The Northern Territory’s Judbarra National Park, formerly known as Gregory National Park, covers a massive 1.3 million hectares and – as you might expect – has plenty to hold the interest of adventure-seeking grey nomads.
Located about 350 kilometres south of Darwin, the park is split into two geographically distinct east and west sections and can be reached via the Victoria Highway from Katherine and Kununurra, or via the unsealed Buntine and Buchanan Highways.
While it is open all year round, certain roads in the park may not be accessible during the Wet. The authorities say the most comfortable months to visit are May to August when temperatures range between 10C and 35C. However, while the weather is warmer and wetter between November and April, the woodlands become lush and the campgrounds are quiet.
Judbarra showcases the transition zone between the Territory’s tropical and semi-arid regions and boasts stunning gorges, escarpments, and sandstone formations. The park is famed for its 4WD trails and its stunning walks, which can take visitors through monsoon rainforest and eucalyptus woodland and past clumps of yellow Spinifex and boab trees.
In the eastern section, the three-kilometre, steep-in places, Escarpment Walk offers a series of stunning panoramic views over the Victoria River Valley, notably from the Garrarnawun Lookout. The more challenging Nawulbinbin (Joe Creek) Loop Walk passes Aboriginal paintings and winds up a steep rocky slope to the base of the escarpment wall.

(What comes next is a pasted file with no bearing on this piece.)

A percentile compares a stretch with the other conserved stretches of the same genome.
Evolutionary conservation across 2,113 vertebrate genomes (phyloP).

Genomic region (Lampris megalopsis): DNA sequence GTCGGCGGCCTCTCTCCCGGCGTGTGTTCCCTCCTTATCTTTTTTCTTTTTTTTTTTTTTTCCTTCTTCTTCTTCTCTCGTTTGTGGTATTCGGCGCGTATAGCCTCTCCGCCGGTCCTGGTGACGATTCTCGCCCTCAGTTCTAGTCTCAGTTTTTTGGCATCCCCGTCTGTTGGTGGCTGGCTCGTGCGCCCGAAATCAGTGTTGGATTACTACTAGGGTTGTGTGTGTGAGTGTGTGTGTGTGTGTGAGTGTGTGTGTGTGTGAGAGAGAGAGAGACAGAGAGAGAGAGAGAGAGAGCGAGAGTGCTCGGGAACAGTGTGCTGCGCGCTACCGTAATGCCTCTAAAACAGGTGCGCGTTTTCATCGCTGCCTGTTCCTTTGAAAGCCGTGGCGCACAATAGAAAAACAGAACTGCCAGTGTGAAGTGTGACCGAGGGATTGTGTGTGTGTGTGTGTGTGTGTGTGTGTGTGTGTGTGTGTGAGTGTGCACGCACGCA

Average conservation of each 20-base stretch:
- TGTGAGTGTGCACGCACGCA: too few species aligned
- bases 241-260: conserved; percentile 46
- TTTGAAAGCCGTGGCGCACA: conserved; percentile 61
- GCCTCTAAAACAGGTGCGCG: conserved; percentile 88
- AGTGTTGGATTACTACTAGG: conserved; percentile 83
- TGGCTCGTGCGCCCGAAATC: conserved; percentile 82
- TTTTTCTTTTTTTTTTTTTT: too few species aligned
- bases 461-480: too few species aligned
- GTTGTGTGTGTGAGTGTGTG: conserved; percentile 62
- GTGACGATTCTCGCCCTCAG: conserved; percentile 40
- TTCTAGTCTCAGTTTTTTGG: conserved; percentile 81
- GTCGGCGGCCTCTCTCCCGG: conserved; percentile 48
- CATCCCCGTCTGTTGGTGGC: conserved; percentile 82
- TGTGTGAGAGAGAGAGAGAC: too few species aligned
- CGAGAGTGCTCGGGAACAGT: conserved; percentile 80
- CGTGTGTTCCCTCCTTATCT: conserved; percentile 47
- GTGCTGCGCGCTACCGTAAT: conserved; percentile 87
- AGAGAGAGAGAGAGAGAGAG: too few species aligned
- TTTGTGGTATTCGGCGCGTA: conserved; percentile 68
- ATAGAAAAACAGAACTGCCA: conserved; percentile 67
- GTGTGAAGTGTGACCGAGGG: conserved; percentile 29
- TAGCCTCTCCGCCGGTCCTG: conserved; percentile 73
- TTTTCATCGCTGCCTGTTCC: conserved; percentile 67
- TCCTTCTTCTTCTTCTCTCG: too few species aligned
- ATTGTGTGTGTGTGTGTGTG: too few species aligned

The rock shelters and caves in the park contain many examples of indigenous rock art, with the human figure being the most common motif. Bird-loving hikers may also keep an eye out for species such as the white-quilled rock pigeon the endangered Gouldian finch, and the yellowrumped mannikin.
The park has six rugged four wheel drive tracks to navigate, including the six-kilometre Limestone Gorge track through a landscape dominated by limestone formations and boabs; and the longer Broadarrow Track that travels nearly 200 kilometres along a broad, flat plateau and across rugged hilly country and alluvial plains.
In the west of the park is the historic Gregory’s Tree, a large boab tree with carvings from Augustus Gregory’s 1885 north Australian expedition. It’s an Aboriginal sacred site and registered heritage site, and has interpretive signs at its base.
The Bullita Homestead is also well worth a visit. It is in original condition and tells the story of the first settlers here, the hardships they faced and their chilling end. The stockyards outside are maintained with local lancewood and bloodwood timber. Many visitors like to try their hand at catching a barramundi, but this is very much saltwater croc country so it certainly pays to be cautious. There are quite a few campsites in the park, many of them along rugged 4WD tracks. However, the sites at Sullivans Creek and Big Horse Creek do allow caravans.
While this may be the Northern Territory’s second largest park behind Kakadu, as far as quite a few grey nomads are concerned, Jundbarra still delivers a lot more bang for their buck than its giant neighbour to the north.